Veronica Gordon, 79, could face going to prison over her refusal to remove a gate at the front of her flat
A Windrush pensioner is facing spending her 80th birthday in prison for refusing to remove a security gate that she’s had outside her flat for 30 years.
Veronica Gordon claims she has been ‘ruthlessly’ targeted by the housing association for a decade despite having council planning permission for the metal grill.
The great-grandmother first installed the gate at her east London flat with council planning permission in 1989.
But last Friday, a judge handed Veronica, 79, a six-month suspended prison sentence for failing to take it down.
He ordered her to remove it by last Wednesday or face jail, but she refused claiming she does not feel safe without it – so now is expecting a knock at the door from police at any moment.
It is the latest event in a decade-long saga between Veronica and social housing Eastend Homes, who say the gate, that cordons off a dead-end alley that leads only to her flat, is a ‘fire risk.’
Veronica, who moved to the UK from Jamaica in the 1950s, said: ‘I feel harassed and stressed.
The great-grandmother first installed the gate at her east London flat with council planning permission in 1989
‘I can’t understand grown people behaving the way they are. It’s bullying tactics and I won’t be bullied.
‘I haven’t had an easy life – my husband didn’t work, so I grafted to bring up four kids and put meals on the table.
‘All I want now is to enjoy my retirement in peace.’
The pensioner was first arrested in 2009 – her first brush with the law – when estate managers called officers to her flat in Mile End, East London.
The ordeal ‘concerned’ local MP Jim Fitzpatrick and outraged then MP George Galloway who branded the housing association ‘unaccountable.’
He said it was a ‘civil case’ and called the pensioner’s treatment was ‘mob-handed.’
The mother-of-four, pictured with daughter Janice, 51, was first arrested in 2009, her first brush with the law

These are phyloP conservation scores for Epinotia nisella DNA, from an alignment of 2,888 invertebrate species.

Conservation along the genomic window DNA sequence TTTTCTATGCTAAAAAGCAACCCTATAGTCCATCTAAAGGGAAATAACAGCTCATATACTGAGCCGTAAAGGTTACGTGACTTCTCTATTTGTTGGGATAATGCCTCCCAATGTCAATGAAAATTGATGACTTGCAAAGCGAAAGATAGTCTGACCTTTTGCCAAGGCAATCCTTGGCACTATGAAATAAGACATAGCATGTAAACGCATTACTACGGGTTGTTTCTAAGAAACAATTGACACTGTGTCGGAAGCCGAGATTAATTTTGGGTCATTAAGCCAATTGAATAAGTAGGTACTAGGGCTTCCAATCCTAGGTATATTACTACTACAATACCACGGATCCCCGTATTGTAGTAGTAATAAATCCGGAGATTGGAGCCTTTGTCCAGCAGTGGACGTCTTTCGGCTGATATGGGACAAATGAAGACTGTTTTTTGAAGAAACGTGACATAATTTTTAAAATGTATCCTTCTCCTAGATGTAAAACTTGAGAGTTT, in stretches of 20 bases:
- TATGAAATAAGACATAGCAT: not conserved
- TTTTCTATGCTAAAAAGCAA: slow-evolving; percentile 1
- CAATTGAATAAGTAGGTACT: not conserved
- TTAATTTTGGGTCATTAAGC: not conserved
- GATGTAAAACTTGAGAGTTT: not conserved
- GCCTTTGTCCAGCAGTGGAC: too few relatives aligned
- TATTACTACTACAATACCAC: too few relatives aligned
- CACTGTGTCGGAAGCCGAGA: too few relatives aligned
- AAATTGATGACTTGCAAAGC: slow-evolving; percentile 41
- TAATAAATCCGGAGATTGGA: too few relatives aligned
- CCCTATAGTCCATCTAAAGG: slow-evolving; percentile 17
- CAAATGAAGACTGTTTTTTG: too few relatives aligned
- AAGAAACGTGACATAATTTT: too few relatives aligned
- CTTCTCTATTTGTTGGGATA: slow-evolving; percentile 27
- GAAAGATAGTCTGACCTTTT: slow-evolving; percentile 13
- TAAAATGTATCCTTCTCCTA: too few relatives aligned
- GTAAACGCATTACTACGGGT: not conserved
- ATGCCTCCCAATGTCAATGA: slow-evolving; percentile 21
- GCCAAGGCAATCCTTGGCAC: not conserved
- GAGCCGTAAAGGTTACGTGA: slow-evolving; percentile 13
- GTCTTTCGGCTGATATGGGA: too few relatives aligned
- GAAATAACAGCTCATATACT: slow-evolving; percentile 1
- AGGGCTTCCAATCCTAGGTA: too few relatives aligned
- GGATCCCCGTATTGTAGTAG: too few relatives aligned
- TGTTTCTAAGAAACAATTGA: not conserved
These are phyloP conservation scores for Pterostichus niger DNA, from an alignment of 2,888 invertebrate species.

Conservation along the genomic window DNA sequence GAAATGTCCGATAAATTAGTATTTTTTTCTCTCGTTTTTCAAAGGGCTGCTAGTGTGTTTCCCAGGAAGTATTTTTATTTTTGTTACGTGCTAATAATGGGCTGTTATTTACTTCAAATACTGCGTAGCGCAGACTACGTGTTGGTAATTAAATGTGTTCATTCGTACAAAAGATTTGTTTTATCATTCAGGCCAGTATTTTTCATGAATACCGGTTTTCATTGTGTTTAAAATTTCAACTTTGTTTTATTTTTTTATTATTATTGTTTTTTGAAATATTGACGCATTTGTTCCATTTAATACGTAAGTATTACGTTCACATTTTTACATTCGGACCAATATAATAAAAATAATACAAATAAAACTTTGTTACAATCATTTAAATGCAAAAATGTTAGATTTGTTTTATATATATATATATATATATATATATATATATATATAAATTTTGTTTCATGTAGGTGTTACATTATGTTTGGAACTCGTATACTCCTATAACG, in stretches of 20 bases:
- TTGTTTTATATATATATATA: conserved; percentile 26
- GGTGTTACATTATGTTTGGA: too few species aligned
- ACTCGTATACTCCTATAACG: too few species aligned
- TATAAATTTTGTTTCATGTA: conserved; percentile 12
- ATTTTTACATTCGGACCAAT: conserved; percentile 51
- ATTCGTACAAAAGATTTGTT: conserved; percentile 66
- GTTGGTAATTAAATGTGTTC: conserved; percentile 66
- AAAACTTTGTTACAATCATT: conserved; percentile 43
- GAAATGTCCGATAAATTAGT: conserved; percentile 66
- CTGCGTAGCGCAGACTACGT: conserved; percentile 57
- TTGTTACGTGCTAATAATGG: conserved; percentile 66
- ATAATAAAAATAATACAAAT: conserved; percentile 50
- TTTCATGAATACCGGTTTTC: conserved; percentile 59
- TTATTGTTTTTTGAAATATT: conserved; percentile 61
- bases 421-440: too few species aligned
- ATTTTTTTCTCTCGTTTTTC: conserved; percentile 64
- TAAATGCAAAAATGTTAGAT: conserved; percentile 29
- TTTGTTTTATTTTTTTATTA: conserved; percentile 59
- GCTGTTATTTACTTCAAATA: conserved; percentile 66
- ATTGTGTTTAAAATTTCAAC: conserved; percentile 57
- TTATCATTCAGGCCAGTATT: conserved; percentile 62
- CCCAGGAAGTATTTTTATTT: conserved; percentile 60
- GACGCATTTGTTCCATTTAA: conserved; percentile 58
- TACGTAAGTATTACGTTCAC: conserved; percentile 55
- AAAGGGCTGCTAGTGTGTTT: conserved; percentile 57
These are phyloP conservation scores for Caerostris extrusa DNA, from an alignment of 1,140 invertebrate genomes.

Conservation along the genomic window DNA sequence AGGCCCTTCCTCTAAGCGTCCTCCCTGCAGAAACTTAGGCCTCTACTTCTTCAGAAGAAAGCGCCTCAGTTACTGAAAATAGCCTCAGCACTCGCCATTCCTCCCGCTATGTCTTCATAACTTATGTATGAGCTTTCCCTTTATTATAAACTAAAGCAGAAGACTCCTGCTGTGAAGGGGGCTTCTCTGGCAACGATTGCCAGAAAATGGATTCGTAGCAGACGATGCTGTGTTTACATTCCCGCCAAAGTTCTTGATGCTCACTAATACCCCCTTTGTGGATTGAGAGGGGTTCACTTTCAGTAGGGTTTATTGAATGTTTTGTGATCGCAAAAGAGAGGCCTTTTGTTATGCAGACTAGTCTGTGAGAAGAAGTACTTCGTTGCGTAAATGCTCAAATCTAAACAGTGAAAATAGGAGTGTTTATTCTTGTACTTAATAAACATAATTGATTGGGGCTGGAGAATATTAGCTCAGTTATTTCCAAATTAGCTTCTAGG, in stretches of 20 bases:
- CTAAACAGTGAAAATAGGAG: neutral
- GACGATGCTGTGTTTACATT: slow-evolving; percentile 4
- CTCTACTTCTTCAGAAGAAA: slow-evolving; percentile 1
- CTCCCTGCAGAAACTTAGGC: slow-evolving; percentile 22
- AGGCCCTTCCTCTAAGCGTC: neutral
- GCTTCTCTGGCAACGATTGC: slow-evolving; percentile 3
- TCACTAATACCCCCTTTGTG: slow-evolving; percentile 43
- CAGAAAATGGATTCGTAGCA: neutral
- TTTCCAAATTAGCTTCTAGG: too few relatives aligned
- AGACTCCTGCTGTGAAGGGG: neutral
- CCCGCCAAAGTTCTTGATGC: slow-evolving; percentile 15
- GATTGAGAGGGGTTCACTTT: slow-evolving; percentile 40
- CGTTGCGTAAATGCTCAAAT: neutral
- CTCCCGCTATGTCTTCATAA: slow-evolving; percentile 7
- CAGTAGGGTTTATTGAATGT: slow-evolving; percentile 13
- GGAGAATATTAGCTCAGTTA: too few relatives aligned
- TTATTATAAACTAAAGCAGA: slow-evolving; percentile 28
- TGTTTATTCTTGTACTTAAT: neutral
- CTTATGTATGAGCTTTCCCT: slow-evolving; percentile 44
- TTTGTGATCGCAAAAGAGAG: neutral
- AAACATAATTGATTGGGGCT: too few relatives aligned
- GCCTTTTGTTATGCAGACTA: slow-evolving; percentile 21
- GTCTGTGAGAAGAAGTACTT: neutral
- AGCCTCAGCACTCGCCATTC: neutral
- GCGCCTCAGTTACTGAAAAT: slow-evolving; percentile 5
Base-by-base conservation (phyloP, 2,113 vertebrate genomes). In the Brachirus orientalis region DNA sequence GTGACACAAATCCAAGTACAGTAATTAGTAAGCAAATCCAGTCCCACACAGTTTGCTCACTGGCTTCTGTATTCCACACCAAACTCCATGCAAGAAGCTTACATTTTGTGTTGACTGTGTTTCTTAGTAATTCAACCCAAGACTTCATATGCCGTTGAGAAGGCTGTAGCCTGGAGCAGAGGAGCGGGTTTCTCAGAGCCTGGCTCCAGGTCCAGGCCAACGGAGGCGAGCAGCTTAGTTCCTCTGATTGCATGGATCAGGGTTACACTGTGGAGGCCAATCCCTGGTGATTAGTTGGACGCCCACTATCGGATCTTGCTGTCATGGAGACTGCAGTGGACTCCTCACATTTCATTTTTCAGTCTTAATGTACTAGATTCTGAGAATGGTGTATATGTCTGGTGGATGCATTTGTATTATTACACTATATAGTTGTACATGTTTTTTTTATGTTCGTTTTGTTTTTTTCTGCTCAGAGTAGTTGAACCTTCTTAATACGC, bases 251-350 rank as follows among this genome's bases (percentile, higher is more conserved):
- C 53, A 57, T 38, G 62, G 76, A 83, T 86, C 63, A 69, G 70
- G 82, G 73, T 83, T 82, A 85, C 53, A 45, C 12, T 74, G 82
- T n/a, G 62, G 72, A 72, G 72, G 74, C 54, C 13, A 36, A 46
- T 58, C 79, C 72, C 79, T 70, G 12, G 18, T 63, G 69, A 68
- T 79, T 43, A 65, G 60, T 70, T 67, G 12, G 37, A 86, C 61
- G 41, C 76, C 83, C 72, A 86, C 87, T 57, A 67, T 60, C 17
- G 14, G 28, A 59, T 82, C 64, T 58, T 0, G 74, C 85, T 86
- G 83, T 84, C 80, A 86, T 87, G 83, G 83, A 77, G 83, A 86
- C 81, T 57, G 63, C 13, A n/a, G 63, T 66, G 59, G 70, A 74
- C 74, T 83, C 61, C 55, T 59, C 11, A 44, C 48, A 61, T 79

Veronica, who part-bought her home for £12,900 in 1977 under the Right to Buy scheme, insists the gate does not pose a risk to neighbours because it only blocks access to her property.
Despite facing jail time, the stubborn septuagenarian is not budging because the gate makes her feel ‘safe in her own home’ and she does not want ‘to let those bullyboys win.’
Before the latest court case last Friday, Veronica provided the judge with a GP’s letter listing the medical reasons for why she could not attend, but it was dismissed.
Veronica, who moved to the UK from Jamaica in the 1950s, said she feels ‘harassed and stressed’
Judge Saggerson, at the County Court of Central London, said: ‘This is regrettably a case of non-attendance in court.’
The judge handed Veronica a six-month suspended prison sentence for Contempt of Court.
She now has until September 2 to ‘explain herself’ in court and to take the gate down.
Faced with the prospect of spending her 80th birthday in jail, Veronica said: ‘I’m not scared of going to prison. If I come up against a judge I will ask him three questions.
‘One, what crime have I committed?
‘Two, why is it a crime to have a gate?
‘And three, why are you gunning for me to go to prison?’
Eastend Homes also pursued Veronica’s daughter Janice Gordon, 52, who was on the property deeds until her mother bought the leasehold outright in 2017.
Veronica said the association even sent a retired Jamaican employee to her home because she would be able to better ‘communicate’ with her.
Eastend Homes have said they are ‘saddened’ by the situation and ‘definitely’ do not want Veronica jailed.
Veronica said: ‘If they are sad then why didn’t they stop.
‘I have spoken to their solicitors from Batchelors law firm who pushed judges to jail me.
‘The lawyer is only going by the instructions of Eastend Homes and now they say they are “sad”. Of course they would, the bullies.
‘On top of that they are taxpayer-funded and paying legal fees of £155 per hour.
‘People might ask why I don’t just take the gate down and avoid all of this.
‘I won’t let those bullyboys win and I need the gate to feel safe.’
Veronica first moved into her home as a tenant in 1977 while it was still a Tower Hamlets council house.
Veronica now has until September 2 to ‘explain herself’ in court and to take the gate down
The council gave Veronica permission to fit the gate in 1989 after she claimed residents were causing a nuisance along the corridor in front of her first-floor flat.
In 1993, Eastend Homes took over as the estate managers revoking the council’s decision and demanded Veronica remove the grill.
Since the battle began, the estate has removed the gate three times, but Veronica has replaced it repeatedly.
The mother-of-four has been summoned to court six times for her actions, attending twice.
A spokesperson for the housing association said: ‘EastendHomes is deeply saddened this case has ever reached court. Of course we do not want Veronica to go to prison.
‘Our priority is the safety of our residents.
‘We need to remove the gate from the communal area leading up to her home because it presents a fire safety and rescue hazard to Veronica and her neighbouring residents.
‘We are compassionate to Veronica’s security concerns and have offered to replace her existing door with a new secure by design front door.
‘Our staff have consistently tried to communicate with Veronica to resolve this situation and we will continue to do so to ensure her home is safe and presents no fire safety risk to herself or others.’